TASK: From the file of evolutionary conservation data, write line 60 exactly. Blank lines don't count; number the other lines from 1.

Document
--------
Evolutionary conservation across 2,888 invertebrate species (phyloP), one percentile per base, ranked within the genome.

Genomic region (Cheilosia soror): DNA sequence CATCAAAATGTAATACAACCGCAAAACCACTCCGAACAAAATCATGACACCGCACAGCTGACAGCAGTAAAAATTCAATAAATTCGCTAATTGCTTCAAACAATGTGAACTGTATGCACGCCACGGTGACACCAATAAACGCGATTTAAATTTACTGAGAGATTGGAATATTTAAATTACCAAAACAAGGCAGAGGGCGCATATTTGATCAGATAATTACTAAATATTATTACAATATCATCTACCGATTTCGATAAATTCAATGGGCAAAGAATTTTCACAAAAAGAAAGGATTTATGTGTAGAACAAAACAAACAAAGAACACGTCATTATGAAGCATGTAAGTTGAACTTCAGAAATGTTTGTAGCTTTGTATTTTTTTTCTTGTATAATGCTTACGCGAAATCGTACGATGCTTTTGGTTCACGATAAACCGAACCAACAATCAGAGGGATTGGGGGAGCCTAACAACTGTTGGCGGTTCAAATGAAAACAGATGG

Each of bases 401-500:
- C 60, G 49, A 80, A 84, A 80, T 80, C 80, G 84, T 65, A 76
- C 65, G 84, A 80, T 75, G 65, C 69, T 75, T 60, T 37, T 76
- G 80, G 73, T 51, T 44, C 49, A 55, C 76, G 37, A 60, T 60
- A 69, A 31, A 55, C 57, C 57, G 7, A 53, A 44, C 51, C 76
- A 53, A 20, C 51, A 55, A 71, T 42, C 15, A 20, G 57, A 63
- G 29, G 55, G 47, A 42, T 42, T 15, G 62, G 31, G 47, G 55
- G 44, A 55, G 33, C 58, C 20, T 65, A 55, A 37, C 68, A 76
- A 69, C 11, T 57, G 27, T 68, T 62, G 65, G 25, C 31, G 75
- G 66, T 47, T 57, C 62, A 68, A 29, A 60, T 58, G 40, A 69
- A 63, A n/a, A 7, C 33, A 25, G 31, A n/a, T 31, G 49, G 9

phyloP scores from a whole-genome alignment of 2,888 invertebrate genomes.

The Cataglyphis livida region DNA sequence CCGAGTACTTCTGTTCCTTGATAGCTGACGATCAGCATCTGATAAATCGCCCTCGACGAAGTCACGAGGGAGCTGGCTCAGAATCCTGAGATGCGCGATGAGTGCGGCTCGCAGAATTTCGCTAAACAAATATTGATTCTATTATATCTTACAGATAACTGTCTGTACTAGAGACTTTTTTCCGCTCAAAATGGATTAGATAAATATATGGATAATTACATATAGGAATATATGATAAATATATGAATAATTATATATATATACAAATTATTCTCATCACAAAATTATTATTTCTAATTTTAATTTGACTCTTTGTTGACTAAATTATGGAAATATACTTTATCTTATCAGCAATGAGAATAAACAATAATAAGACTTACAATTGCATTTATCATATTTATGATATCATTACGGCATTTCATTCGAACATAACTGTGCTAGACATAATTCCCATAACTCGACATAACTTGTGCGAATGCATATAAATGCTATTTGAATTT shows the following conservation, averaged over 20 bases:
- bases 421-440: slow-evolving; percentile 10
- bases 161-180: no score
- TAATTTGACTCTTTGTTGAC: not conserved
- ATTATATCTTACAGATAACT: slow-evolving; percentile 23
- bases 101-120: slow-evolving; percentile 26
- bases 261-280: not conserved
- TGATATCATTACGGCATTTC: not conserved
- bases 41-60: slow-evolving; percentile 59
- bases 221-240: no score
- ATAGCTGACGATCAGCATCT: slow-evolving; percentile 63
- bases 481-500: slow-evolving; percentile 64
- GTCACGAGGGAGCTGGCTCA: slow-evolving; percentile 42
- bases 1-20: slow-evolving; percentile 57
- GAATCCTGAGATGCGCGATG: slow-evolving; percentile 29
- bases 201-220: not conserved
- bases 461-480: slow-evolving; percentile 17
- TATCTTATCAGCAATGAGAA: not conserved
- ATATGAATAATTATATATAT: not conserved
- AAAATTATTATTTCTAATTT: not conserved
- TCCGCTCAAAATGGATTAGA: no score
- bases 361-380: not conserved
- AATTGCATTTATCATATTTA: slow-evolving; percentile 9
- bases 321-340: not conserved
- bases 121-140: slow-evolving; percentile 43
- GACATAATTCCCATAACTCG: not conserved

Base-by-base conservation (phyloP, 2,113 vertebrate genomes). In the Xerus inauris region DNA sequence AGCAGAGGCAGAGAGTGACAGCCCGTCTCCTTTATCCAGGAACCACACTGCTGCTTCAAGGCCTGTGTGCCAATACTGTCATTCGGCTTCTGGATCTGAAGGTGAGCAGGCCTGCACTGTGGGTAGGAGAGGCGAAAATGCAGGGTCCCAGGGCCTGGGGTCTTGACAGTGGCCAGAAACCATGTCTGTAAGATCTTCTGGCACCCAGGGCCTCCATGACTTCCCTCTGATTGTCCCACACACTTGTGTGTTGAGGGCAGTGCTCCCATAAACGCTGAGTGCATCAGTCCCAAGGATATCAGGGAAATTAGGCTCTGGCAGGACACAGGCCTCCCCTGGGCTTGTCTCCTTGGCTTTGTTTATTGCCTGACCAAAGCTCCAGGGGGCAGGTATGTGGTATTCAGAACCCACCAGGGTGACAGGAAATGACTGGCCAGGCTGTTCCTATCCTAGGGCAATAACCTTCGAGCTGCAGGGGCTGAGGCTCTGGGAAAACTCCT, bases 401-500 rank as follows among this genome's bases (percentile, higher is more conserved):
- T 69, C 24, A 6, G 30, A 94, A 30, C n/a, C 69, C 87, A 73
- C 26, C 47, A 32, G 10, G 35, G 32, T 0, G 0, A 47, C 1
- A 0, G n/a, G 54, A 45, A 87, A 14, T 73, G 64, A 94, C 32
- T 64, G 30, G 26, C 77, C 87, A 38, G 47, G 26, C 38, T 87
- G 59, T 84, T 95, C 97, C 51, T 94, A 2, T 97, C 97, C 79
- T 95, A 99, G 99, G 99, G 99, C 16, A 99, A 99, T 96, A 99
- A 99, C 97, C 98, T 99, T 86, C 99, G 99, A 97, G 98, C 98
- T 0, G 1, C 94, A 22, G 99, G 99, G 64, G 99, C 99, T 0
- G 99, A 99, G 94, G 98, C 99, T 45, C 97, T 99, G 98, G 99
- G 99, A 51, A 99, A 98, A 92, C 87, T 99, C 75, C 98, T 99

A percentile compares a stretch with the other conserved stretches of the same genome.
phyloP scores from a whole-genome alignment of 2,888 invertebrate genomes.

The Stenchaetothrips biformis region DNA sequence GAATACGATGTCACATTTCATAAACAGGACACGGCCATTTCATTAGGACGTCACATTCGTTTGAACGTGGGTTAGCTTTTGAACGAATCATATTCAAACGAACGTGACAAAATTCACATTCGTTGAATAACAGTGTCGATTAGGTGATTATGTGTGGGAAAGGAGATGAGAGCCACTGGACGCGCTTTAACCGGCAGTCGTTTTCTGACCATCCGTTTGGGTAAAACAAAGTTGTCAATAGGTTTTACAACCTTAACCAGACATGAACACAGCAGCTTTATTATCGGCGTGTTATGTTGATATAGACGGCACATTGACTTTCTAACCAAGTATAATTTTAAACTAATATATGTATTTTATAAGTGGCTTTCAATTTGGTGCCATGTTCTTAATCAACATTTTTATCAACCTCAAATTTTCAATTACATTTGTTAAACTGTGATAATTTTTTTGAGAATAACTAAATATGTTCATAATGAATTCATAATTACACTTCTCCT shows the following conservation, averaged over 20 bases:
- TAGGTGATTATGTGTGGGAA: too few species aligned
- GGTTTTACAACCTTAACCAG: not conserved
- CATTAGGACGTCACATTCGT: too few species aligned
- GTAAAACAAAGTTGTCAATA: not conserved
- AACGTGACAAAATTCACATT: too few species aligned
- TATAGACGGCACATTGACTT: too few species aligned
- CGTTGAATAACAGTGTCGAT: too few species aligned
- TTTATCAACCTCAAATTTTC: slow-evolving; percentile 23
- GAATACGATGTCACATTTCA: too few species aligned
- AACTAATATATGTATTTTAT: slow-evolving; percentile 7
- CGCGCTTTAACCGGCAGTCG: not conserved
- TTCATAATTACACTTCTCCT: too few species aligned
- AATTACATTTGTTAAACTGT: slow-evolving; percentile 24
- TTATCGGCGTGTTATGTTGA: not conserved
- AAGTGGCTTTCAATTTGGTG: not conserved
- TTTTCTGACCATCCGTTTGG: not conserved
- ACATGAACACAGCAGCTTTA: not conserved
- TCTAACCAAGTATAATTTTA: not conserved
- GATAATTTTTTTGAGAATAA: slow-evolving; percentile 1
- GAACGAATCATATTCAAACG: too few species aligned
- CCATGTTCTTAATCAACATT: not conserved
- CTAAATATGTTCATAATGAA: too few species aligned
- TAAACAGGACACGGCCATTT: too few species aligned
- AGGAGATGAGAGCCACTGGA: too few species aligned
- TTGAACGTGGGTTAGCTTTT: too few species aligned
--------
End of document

- TATAGACGGCACATTGACTT: too few species aligned